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Criticizing the choices a woman makes and surmising that said action is directly responsible for society’s woes is a common refrain throughout history. One of the most persistent themes of attack is on the method she chooses to feed her child. In the eighteenth and nineteenth-century, according to American culture scholar M. Michelle Jarrett, the public’s ire was directed at women who didn’t breastfeed their babies. It was, they said, nothing less than “an act of flagrant rebellion against nature.”

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Beginning in the mid-eighteenth century, bottle-feeding, also known as “hand-raising,” experienced a bump in popularity. The relative availability of “sucking bottles” and “bubby cups,” bottles made of glass or ceramic topped with a silver nippleguard and vented nipple, made feeding by hand easier and more convenient.

The backlash from (mainly male) physicians and other parenting “experts” was almost immediate. It seems as if there was no social ill that couldn’t be blamed on mothers who failed to breastfeed their babies. Early infant mortality, childhood disease and illness, “unhappy homes, the breakdown of the family, and marital discord” were all said to be the result of women abdicating their natural duties in favor of bottle-feeding.

Jarrett notes that early critics of bottle feeding “argued that the fate of society depended on the efforts of the nation’s mothers.” Breastfeeding, they claimed, was a woman’s maternal, moral, and patriotic duty.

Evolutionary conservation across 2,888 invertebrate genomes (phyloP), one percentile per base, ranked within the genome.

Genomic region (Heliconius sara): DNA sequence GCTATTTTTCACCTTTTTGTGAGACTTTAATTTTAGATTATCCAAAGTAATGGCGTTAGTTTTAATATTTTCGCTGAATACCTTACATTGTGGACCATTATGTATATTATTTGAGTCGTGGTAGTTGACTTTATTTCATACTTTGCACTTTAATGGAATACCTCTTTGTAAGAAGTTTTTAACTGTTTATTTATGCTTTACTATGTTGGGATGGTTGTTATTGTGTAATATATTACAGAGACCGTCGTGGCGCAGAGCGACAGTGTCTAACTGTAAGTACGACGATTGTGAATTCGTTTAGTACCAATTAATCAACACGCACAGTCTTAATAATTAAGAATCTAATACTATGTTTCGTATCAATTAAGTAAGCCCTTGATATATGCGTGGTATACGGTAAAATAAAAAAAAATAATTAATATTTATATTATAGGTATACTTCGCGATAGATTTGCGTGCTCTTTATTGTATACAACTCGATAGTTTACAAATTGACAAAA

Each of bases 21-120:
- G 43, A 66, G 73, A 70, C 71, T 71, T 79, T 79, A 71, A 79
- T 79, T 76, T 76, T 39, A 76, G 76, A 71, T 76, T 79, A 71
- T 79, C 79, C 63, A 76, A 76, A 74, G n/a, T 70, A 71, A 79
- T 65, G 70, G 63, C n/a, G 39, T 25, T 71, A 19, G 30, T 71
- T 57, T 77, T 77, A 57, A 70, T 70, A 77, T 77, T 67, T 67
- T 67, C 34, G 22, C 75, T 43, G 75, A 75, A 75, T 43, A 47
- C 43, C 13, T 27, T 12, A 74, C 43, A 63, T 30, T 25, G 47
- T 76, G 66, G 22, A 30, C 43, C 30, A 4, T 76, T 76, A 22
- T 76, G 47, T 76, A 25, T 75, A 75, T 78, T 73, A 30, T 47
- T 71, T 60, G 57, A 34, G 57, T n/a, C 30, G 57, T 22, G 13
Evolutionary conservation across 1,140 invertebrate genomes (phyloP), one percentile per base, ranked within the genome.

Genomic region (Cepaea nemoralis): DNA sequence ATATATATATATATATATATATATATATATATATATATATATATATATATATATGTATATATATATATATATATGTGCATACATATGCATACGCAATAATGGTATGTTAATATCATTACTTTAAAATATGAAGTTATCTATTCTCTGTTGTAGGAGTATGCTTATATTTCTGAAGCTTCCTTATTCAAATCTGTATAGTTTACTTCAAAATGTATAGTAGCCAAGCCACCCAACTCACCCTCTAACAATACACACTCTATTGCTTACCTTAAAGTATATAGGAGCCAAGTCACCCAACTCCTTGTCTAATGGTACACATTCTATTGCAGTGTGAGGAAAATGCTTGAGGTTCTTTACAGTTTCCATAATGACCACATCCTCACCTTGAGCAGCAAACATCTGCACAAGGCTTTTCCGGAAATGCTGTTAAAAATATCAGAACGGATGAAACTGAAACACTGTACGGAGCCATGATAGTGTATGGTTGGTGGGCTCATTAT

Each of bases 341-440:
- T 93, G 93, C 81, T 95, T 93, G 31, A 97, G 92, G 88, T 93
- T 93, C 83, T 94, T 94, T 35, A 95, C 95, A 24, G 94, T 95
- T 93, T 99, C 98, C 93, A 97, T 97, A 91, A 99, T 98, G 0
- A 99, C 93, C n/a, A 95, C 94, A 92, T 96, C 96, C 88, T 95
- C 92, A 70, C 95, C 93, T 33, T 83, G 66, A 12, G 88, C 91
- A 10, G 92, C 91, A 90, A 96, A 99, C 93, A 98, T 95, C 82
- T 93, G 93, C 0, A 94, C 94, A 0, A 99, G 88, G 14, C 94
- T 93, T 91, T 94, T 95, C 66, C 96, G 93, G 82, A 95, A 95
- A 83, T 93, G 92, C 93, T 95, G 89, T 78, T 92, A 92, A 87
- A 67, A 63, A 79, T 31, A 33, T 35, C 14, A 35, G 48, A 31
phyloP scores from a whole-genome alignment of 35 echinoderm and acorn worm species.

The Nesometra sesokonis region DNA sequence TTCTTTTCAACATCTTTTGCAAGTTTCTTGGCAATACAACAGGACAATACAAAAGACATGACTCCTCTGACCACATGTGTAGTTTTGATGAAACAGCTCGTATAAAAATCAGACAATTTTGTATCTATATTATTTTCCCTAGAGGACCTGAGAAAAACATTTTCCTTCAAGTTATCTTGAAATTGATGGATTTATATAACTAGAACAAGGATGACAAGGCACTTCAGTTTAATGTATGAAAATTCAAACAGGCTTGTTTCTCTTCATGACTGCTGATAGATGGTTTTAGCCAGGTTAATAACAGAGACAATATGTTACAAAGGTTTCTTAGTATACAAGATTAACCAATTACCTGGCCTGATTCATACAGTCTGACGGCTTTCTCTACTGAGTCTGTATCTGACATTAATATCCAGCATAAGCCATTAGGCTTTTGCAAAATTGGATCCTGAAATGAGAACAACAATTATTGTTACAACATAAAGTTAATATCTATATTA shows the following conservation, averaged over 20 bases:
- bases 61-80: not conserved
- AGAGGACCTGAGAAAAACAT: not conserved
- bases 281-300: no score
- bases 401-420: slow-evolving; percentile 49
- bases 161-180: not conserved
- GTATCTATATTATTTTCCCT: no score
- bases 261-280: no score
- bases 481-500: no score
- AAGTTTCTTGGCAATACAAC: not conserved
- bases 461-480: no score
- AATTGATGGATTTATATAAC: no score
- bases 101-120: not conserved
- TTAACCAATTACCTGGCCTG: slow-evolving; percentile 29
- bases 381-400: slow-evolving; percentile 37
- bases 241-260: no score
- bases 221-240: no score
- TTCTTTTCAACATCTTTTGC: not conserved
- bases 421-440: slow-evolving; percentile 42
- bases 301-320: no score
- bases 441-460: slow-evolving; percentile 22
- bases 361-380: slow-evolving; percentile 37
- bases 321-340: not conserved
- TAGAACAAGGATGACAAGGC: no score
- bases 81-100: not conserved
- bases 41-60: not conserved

Conversely, breastfed infants were compared to mythological figures. Scottish physician Dr. William Buchan invoked the lore of Hercules, writing that the breastfed baby would “have force sufficient to strangle in his cradle any serpents that might assail him.”

Bottle feeding did come with some risk, primarily because early bottle-feeders were difficult to clean and could harbor bacteria. But, then as now, there were women who couldn’t breastfeed or for whom breastfeeding was inconvenient. The latter shouldn’t be brushed off considering that in the eighteenth and nineteenth century a woman spent up to two-thirds of her childbearing years pregnant or with an infant, and breastfeeding would compound her confinement even more.

There was always the wet nurse, a substitute for the mother’s breast that critics agreed was far more preferable than the bottle. But this would have only been an option for wealthy families. And there were always concerns about finding the right kind of woman to wet nurse. She not only had to be robust and healthy but also needed to be of an unimpeachable moral character, since at the time it was also a commonly-held belief that any number of afflictions or personal shortcomings, including a poor temperament or a weak constitution, could be passed to the child via breastmilk.

The invention in 1845 of the india rubber nipple made bottle feeding safer and more sanitary. By the mid-twentieth century, breastfeeding would go entirely out of vogue. It wasn’t the first time that the public’s attitude regarding the “correct” way to feed an infant would do an about-face, and it wouldn’t be the last.


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Winterthur Portfolio, Vol. 30, No. 4 (Winter, 1995), pp. 279-288
The University of Chicago Press on behalf of the Henry Francis du Pont Winterthur Museum, Inc.